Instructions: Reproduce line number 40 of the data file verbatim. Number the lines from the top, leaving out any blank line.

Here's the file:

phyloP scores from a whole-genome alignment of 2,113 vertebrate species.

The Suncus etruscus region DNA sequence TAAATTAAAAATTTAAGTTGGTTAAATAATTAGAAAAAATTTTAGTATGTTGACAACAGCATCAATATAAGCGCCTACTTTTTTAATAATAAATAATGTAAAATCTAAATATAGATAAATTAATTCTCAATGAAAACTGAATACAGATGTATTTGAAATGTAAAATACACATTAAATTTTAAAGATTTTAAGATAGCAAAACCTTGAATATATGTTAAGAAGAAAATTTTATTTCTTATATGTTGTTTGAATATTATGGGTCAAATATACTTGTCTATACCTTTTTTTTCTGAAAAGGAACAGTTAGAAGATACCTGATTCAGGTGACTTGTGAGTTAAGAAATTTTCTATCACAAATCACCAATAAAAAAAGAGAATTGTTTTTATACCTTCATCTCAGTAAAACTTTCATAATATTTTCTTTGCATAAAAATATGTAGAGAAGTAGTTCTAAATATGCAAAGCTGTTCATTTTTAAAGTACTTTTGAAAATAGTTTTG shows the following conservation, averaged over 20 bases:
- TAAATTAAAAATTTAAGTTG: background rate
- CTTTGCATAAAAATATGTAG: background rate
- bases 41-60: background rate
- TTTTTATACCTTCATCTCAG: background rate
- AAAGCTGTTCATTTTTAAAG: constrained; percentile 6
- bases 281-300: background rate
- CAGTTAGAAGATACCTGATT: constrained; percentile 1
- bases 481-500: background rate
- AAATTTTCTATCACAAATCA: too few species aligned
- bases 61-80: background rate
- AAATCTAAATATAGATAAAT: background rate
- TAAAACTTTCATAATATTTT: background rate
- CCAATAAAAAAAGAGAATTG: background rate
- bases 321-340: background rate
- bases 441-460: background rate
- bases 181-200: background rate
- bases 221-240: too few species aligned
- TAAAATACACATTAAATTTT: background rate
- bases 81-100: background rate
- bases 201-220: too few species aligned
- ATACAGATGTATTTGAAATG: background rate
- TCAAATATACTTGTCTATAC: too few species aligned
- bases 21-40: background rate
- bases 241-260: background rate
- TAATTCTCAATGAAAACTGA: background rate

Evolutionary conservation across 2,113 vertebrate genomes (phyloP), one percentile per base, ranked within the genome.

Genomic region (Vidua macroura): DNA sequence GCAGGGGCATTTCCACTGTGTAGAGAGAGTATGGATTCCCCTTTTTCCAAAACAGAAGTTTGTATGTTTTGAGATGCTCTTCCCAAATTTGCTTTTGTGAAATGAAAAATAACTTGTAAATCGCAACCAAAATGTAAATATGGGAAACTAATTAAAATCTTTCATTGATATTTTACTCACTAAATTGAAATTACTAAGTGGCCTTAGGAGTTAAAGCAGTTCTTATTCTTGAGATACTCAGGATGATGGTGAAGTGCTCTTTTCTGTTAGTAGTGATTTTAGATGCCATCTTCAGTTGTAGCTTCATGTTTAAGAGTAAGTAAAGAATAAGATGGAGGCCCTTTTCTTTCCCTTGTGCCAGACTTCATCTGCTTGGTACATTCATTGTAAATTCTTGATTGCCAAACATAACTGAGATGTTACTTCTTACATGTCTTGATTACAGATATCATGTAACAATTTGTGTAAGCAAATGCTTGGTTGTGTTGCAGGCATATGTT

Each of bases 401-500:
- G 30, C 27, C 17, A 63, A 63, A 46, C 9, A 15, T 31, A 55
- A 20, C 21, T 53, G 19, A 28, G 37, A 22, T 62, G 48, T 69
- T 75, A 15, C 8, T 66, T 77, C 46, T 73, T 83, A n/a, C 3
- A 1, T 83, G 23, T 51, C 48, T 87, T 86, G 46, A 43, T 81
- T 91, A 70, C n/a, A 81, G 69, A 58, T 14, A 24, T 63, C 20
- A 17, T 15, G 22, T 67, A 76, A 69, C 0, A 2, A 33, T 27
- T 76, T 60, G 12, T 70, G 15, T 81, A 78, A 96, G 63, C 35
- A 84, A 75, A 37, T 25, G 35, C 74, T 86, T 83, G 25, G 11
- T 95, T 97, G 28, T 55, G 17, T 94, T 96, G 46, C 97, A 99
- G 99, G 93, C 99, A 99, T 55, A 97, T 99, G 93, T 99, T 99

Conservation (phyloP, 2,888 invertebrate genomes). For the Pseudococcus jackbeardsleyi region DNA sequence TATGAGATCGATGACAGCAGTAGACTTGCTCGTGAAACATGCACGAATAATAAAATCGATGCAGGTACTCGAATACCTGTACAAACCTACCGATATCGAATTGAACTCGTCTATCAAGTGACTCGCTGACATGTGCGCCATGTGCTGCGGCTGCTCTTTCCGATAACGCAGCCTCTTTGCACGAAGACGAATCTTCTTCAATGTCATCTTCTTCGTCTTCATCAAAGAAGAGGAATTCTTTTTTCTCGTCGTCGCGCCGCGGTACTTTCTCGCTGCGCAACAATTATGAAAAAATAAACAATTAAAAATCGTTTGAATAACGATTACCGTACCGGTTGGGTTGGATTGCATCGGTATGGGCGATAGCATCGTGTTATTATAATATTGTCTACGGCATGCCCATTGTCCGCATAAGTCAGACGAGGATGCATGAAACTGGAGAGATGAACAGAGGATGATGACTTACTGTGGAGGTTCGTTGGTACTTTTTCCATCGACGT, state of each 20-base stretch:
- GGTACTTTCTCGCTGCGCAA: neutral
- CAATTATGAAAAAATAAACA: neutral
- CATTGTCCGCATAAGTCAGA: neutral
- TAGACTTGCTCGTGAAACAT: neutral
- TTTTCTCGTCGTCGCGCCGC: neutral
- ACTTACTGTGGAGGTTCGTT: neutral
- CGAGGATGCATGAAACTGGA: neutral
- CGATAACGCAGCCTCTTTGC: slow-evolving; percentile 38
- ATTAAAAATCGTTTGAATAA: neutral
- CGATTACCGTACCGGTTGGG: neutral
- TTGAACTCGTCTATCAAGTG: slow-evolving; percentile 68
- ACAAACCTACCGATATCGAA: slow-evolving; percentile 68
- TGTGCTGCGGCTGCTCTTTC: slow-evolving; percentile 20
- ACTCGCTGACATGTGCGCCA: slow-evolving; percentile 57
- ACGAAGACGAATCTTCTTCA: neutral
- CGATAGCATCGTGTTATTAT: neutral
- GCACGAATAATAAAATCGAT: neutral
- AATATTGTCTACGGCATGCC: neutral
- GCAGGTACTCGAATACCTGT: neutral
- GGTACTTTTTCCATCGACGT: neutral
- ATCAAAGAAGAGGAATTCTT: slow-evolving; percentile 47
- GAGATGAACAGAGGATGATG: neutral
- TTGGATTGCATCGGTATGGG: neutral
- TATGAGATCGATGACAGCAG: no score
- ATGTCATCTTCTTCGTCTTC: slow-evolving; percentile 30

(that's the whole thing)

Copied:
- G 99, G 93, C 99, A 99, T 55, A 97, T 99, G 93, T 99, T 99